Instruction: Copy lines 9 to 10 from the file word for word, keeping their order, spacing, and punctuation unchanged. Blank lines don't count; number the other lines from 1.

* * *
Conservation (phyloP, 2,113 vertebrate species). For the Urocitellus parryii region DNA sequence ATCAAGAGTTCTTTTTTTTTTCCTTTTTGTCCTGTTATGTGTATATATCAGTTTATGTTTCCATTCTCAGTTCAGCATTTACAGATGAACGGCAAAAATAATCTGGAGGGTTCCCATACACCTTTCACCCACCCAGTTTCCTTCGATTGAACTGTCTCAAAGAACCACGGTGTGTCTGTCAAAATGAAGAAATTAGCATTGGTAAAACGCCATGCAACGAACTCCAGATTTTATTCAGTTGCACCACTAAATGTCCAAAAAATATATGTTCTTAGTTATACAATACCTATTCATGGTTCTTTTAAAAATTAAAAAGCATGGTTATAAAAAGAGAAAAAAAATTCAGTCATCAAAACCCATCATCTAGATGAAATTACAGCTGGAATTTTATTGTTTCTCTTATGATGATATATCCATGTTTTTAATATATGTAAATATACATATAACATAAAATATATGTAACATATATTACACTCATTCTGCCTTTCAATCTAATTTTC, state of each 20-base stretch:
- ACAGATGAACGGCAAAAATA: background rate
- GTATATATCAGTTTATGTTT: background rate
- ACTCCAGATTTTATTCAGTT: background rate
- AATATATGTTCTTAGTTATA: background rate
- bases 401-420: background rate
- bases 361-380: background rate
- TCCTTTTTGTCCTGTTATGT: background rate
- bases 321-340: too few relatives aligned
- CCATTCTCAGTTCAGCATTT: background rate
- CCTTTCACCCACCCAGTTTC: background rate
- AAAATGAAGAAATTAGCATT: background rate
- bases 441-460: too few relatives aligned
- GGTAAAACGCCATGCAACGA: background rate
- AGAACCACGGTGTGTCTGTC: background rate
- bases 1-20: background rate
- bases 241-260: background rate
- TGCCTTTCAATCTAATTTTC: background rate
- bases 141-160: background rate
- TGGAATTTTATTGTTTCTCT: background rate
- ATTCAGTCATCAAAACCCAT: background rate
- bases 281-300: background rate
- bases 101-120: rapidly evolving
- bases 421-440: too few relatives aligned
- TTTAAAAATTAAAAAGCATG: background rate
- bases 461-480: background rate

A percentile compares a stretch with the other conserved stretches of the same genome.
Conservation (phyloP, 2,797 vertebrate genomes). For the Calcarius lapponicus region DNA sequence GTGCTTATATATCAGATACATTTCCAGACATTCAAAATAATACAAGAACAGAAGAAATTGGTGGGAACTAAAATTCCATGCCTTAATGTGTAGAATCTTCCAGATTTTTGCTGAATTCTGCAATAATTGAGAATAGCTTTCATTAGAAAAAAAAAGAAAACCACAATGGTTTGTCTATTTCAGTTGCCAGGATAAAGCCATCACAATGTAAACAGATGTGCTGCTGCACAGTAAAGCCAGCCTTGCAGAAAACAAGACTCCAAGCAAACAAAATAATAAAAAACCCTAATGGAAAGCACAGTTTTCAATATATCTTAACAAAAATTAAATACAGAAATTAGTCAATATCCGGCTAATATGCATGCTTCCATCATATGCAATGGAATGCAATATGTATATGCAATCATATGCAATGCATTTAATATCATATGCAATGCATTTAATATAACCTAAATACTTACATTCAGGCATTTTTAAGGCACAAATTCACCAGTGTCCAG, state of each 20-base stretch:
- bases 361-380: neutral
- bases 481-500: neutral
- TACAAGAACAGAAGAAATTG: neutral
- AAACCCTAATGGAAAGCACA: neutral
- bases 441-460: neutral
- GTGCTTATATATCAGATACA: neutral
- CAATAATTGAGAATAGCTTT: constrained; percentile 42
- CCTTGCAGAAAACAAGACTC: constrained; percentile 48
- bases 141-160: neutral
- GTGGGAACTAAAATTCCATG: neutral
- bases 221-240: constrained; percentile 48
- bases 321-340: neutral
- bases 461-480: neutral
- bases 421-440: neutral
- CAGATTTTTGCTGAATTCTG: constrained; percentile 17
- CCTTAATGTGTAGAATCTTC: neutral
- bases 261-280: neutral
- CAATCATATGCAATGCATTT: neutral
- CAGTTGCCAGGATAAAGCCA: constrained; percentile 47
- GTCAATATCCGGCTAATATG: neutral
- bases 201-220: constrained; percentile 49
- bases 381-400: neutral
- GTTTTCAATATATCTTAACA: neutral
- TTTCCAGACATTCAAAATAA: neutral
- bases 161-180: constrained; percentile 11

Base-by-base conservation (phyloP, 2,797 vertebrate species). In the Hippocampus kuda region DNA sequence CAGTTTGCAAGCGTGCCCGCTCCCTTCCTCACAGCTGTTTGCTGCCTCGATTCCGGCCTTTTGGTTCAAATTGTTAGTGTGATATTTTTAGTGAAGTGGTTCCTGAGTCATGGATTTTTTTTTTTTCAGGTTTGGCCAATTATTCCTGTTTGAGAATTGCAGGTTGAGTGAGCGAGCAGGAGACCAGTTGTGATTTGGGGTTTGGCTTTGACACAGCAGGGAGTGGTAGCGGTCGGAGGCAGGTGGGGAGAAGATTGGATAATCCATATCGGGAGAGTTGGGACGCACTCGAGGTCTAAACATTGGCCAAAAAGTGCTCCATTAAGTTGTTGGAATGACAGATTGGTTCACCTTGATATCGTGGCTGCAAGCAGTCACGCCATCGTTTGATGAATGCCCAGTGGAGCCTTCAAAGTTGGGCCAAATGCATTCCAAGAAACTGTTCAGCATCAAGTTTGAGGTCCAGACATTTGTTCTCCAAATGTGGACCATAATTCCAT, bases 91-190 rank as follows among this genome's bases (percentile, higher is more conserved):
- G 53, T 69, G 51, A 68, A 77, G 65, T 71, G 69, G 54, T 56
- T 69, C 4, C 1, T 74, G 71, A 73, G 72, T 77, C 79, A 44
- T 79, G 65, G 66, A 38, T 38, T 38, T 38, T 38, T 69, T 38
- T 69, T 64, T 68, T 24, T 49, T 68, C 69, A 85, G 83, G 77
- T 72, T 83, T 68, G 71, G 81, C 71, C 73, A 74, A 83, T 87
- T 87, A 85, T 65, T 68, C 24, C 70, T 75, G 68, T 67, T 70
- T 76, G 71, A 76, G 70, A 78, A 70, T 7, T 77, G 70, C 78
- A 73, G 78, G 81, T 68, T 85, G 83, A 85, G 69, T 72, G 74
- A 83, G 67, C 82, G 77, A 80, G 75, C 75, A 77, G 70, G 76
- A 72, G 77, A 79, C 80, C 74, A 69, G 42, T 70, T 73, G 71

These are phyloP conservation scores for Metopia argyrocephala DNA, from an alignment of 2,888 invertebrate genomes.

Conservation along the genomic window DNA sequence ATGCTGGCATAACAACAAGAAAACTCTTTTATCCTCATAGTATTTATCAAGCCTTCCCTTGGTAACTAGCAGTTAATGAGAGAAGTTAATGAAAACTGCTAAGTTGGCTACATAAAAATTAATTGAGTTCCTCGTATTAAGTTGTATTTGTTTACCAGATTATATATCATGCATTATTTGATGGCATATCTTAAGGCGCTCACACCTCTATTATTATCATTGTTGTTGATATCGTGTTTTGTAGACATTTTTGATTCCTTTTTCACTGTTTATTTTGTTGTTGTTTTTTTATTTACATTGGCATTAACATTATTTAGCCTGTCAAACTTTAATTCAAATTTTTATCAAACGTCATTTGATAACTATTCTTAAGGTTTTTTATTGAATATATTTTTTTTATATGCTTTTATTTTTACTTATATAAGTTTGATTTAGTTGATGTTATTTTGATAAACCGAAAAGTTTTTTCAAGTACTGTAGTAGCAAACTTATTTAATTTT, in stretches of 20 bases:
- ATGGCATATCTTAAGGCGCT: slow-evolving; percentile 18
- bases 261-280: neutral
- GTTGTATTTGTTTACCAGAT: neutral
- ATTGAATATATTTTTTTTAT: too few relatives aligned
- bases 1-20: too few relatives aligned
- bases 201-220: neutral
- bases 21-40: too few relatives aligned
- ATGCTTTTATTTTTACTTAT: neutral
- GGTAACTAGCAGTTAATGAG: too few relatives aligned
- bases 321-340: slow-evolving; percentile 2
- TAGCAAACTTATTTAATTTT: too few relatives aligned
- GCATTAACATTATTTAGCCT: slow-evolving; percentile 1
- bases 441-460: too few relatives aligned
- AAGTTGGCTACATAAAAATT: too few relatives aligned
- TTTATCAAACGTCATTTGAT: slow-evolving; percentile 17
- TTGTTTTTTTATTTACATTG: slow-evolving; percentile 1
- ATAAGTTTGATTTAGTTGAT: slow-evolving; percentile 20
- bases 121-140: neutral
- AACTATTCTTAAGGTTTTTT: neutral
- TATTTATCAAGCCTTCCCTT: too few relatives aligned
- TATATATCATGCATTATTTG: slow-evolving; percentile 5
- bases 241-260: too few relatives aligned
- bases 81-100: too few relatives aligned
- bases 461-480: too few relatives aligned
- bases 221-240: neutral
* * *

- bases 321-340: too few relatives aligned
- CCATTCTCAGTTCAGCATTT: background rate